Q: In September, I’ll be 59 1/2, and I plan on retiring before the end of the year. I have $1.7 million in a private pension fund and about $1.4 million in property value that’s split between two homes.
I have one remaining debt going into retirement, a mortgage on my second home with a balance of about $378,000. The monthly payment is about $3,200 with about $1,000 of that going to pay down the principal of the loan. The mortgage is an adjustable rate mortgage (ARM) currently at 5.375 percent, but it will go up a point each year starting next year.
Since I’ll need to withdraw $50,000 to $60,000 a year from my private pension fund to live on, and it’ll be a few years before I get social security, should I payoff the mortgage later this year? I’m not sure how the taxes on the withdrawal will impact me down the road.
A: Before you retire, you may wish to refinance your ARM into a 15-year mortgage. If you choose a 15-year mortgage at 5.5 percent, which is the going rate, your monthly payment will drop slightly, to about $3,100 per month. That’s just slightly above what you’re paying now.
While that monthly payment is somewhat hefty, you’ve got the assets to make the payment each month, and you’ve fixed your interest rate problem by capping the interest rate at a really low 5.5 percent.
The problem with tapping your assets to pay off this loan is the staggering amount you’ll spend on taxes to do it. If you need $378,000, you’ll wind up withdrawing nearly twice that in order to pay state and federal income tax on the money (you’ll be in the highest tax bracket, so you’ll pay 35 percent plus state tax on the withdrawal).
Withdrawing that cash now means it has a lot less time to grow over the course of your retirement. While withdrawing an extra $36,000 per year isn’t cheap, I think most financial planners will tell you that allowing as much of your $1.7 million to sit untouched, growing tax-free until you need it, is the way to ensure you have enough cash for retirement.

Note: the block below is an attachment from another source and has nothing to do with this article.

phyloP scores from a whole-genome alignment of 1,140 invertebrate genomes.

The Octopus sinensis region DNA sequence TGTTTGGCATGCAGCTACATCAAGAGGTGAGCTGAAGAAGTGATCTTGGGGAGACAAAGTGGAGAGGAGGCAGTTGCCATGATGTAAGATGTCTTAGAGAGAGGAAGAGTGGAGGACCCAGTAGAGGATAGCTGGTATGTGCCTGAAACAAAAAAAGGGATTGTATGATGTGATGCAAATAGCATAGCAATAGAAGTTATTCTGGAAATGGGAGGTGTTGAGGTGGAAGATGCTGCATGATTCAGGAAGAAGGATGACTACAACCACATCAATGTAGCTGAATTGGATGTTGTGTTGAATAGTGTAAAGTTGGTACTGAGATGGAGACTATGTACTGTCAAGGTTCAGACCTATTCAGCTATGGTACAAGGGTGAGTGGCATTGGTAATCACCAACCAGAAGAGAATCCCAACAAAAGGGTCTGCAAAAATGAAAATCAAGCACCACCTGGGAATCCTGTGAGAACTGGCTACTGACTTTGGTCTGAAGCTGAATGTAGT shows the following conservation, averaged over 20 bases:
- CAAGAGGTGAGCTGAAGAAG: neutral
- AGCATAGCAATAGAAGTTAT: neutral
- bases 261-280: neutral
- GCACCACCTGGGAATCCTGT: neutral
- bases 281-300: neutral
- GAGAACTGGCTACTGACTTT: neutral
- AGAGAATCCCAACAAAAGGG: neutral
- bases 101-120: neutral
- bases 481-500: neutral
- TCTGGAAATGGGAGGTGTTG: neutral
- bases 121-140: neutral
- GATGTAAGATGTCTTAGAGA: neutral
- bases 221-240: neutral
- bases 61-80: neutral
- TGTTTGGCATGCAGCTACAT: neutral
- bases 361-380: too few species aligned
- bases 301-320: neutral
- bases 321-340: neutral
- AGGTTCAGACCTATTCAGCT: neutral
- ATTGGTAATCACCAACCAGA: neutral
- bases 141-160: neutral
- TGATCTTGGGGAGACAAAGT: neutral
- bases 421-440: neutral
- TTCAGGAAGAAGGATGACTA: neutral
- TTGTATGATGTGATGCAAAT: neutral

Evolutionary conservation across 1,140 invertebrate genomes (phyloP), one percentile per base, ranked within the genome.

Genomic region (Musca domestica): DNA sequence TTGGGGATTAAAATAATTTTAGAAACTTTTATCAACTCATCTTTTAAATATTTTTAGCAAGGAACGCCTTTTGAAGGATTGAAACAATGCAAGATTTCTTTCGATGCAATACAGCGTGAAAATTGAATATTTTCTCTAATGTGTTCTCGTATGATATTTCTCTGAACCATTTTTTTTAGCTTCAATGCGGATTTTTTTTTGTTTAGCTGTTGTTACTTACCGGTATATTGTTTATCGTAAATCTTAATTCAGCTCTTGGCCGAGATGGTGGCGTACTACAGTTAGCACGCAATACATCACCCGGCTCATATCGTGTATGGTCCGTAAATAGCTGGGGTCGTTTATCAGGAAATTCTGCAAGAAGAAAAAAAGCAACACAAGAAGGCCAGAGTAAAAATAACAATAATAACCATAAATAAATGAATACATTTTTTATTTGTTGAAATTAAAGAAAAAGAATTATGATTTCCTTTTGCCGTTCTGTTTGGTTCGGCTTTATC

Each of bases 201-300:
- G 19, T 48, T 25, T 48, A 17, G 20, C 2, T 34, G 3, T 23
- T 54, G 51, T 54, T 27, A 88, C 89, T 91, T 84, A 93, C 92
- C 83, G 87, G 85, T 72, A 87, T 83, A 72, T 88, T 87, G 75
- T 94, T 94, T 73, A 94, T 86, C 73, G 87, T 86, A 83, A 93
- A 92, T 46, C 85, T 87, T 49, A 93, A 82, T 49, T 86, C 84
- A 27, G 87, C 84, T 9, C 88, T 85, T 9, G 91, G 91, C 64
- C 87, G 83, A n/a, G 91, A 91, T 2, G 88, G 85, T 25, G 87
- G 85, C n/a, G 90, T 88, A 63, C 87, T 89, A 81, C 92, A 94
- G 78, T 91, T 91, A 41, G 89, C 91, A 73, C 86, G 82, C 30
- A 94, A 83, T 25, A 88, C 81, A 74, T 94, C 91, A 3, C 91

Once you start receiving Social Security at age 62, you can use those funds to pay down your 15-year mortgage more quickly. If you put an extra $15,000 toward your mortgage each year starting this year, you’ll pay it off in 10 years instead of 15.
Finally, you might benefit from the advice of a financial planner. He or she can sit down with you and work the numbers with you. You have several issues that will need to be discussed, including the impact of the interest deduction on your income taxes by keeping the loan, the costs in terms of income taxes paid by you for withdrawing the money from the pension plan, and your planning for your retirement. You can get a referral to a fee-only financial planner, who will charge you hourly, at the Financial Planning Association’s website, www.fpanet.org.
Published: May 25, 2007
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